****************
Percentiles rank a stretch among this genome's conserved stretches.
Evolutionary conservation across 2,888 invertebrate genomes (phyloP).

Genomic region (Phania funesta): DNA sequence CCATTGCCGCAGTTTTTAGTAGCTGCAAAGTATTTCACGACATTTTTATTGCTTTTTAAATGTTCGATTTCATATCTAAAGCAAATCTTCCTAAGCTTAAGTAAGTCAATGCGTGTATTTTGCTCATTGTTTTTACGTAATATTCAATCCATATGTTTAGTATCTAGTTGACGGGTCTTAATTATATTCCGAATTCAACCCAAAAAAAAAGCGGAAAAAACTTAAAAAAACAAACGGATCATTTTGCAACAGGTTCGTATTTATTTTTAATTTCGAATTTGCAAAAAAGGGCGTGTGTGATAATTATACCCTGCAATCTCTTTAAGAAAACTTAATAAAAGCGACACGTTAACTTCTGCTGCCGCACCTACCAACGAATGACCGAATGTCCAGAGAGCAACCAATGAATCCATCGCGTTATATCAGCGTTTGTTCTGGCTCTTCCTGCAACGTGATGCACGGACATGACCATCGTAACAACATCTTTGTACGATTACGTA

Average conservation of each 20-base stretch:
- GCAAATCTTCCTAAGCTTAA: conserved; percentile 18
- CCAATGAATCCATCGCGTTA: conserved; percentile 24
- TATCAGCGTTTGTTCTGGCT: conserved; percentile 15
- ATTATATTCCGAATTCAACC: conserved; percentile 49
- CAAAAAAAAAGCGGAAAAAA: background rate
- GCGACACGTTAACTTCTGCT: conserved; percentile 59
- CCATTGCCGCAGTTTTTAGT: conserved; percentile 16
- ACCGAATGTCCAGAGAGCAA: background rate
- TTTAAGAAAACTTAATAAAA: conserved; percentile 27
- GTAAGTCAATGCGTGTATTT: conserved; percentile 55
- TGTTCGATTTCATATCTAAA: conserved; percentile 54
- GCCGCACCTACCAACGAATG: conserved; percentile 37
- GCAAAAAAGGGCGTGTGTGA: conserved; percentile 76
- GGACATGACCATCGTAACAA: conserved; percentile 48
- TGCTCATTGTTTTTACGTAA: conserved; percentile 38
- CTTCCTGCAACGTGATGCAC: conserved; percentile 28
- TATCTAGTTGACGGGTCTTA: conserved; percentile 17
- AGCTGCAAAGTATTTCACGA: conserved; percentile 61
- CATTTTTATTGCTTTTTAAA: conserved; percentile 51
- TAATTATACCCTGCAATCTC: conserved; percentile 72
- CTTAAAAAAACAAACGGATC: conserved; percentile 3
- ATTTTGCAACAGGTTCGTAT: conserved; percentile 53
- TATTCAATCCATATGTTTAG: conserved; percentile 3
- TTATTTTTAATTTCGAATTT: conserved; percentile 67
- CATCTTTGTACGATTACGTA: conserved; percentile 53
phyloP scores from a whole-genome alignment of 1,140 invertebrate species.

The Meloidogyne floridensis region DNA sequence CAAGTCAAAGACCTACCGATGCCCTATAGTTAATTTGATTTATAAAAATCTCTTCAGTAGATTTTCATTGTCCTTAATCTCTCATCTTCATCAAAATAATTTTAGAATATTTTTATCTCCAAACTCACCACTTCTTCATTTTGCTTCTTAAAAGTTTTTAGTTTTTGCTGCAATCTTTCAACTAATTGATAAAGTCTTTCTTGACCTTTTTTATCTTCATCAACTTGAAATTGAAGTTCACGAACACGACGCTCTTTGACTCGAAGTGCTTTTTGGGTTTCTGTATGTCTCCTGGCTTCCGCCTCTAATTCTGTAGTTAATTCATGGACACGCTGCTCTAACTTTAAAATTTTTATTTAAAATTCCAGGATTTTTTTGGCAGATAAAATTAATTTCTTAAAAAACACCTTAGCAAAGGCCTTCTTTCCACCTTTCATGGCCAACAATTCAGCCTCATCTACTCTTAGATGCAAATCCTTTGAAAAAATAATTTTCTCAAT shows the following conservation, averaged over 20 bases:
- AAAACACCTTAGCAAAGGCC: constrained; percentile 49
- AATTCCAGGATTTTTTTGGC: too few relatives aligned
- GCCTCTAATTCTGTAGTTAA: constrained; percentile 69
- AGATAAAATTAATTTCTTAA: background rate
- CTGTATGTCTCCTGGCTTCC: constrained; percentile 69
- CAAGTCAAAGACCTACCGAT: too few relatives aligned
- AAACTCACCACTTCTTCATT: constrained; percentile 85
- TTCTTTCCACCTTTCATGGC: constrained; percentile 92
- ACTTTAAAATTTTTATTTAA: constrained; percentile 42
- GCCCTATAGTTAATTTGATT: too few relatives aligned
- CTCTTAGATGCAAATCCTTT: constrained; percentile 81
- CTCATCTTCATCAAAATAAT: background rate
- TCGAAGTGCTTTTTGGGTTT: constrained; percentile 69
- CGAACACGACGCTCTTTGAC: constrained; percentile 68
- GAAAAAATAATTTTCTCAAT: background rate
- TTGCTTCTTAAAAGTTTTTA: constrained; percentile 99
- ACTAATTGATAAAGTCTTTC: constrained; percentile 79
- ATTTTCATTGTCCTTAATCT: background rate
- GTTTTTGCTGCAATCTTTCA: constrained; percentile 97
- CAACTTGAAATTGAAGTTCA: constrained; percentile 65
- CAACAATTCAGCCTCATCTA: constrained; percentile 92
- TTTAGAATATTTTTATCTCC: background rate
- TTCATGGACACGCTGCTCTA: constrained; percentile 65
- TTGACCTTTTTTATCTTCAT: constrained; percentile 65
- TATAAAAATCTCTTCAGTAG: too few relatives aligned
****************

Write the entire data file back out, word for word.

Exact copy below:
Percentiles rank a stretch among this genome's conserved stretches.
Evolutionary conservation across 2,888 invertebrate genomes (phyloP).

Genomic region (Phania funesta): DNA sequence CCATTGCCGCAGTTTTTAGTAGCTGCAAAGTATTTCACGACATTTTTATTGCTTTTTAAATGTTCGATTTCATATCTAAAGCAAATCTTCCTAAGCTTAAGTAAGTCAATGCGTGTATTTTGCTCATTGTTTTTACGTAATATTCAATCCATATGTTTAGTATCTAGTTGACGGGTCTTAATTATATTCCGAATTCAACCCAAAAAAAAAGCGGAAAAAACTTAAAAAAACAAACGGATCATTTTGCAACAGGTTCGTATTTATTTTTAATTTCGAATTTGCAAAAAAGGGCGTGTGTGATAATTATACCCTGCAATCTCTTTAAGAAAACTTAATAAAAGCGACACGTTAACTTCTGCTGCCGCACCTACCAACGAATGACCGAATGTCCAGAGAGCAACCAATGAATCCATCGCGTTATATCAGCGTTTGTTCTGGCTCTTCCTGCAACGTGATGCACGGACATGACCATCGTAACAACATCTTTGTACGATTACGTA

Average conservation of each 20-base stretch:
- GCAAATCTTCCTAAGCTTAA: conserved; percentile 18
- CCAATGAATCCATCGCGTTA: conserved; percentile 24
- TATCAGCGTTTGTTCTGGCT: conserved; percentile 15
- ATTATATTCCGAATTCAACC: conserved; percentile 49
- CAAAAAAAAAGCGGAAAAAA: background rate
- GCGACACGTTAACTTCTGCT: conserved; percentile 59
- CCATTGCCGCAGTTTTTAGT: conserved; percentile 16
- ACCGAATGTCCAGAGAGCAA: background rate
- TTTAAGAAAACTTAATAAAA: conserved; percentile 27
- GTAAGTCAATGCGTGTATTT: conserved; percentile 55
- TGTTCGATTTCATATCTAAA: conserved; percentile 54
- GCCGCACCTACCAACGAATG: conserved; percentile 37
- GCAAAAAAGGGCGTGTGTGA: conserved; percentile 76
- GGACATGACCATCGTAACAA: conserved; percentile 48
- TGCTCATTGTTTTTACGTAA: conserved; percentile 38
- CTTCCTGCAACGTGATGCAC: conserved; percentile 28
- TATCTAGTTGACGGGTCTTA: conserved; percentile 17
- AGCTGCAAAGTATTTCACGA: conserved; percentile 61
- CATTTTTATTGCTTTTTAAA: conserved; percentile 51
- TAATTATACCCTGCAATCTC: conserved; percentile 72
- CTTAAAAAAACAAACGGATC: conserved; percentile 3
- ATTTTGCAACAGGTTCGTAT: conserved; percentile 53
- TATTCAATCCATATGTTTAG: conserved; percentile 3
- TTATTTTTAATTTCGAATTT: conserved; percentile 67
- CATCTTTGTACGATTACGTA: conserved; percentile 53
phyloP scores from a whole-genome alignment of 1,140 invertebrate species.

The Meloidogyne floridensis region DNA sequence CAAGTCAAAGACCTACCGATGCCCTATAGTTAATTTGATTTATAAAAATCTCTTCAGTAGATTTTCATTGTCCTTAATCTCTCATCTTCATCAAAATAATTTTAGAATATTTTTATCTCCAAACTCACCACTTCTTCATTTTGCTTCTTAAAAGTTTTTAGTTTTTGCTGCAATCTTTCAACTAATTGATAAAGTCTTTCTTGACCTTTTTTATCTTCATCAACTTGAAATTGAAGTTCACGAACACGACGCTCTTTGACTCGAAGTGCTTTTTGGGTTTCTGTATGTCTCCTGGCTTCCGCCTCTAATTCTGTAGTTAATTCATGGACACGCTGCTCTAACTTTAAAATTTTTATTTAAAATTCCAGGATTTTTTTGGCAGATAAAATTAATTTCTTAAAAAACACCTTAGCAAAGGCCTTCTTTCCACCTTTCATGGCCAACAATTCAGCCTCATCTACTCTTAGATGCAAATCCTTTGAAAAAATAATTTTCTCAAT shows the following conservation, averaged over 20 bases:
- AAAACACCTTAGCAAAGGCC: constrained; percentile 49
- AATTCCAGGATTTTTTTGGC: too few relatives aligned
- GCCTCTAATTCTGTAGTTAA: constrained; percentile 69
- AGATAAAATTAATTTCTTAA: background rate
- CTGTATGTCTCCTGGCTTCC: constrained; percentile 69
- CAAGTCAAAGACCTACCGAT: too few relatives aligned
- AAACTCACCACTTCTTCATT: constrained; percentile 85
- TTCTTTCCACCTTTCATGGC: constrained; percentile 92
- ACTTTAAAATTTTTATTTAA: constrained; percentile 42
- GCCCTATAGTTAATTTGATT: too few relatives aligned
- CTCTTAGATGCAAATCCTTT: constrained; percentile 81
- CTCATCTTCATCAAAATAAT: background rate
- TCGAAGTGCTTTTTGGGTTT: constrained; percentile 69
- CGAACACGACGCTCTTTGAC: constrained; percentile 68
- GAAAAAATAATTTTCTCAAT: background rate
- TTGCTTCTTAAAAGTTTTTA: constrained; percentile 99
- ACTAATTGATAAAGTCTTTC: constrained; percentile 79
- ATTTTCATTGTCCTTAATCT: background rate
- GTTTTTGCTGCAATCTTTCA: constrained; percentile 97
- CAACTTGAAATTGAAGTTCA: constrained; percentile 65
- CAACAATTCAGCCTCATCTA: constrained; percentile 92
- TTTAGAATATTTTTATCTCC: background rate
- TTCATGGACACGCTGCTCTA: constrained; percentile 65
- TTGACCTTTTTTATCTTCAT: constrained; percentile 65
- TATAAAAATCTCTTCAGTAG: too few relatives aligned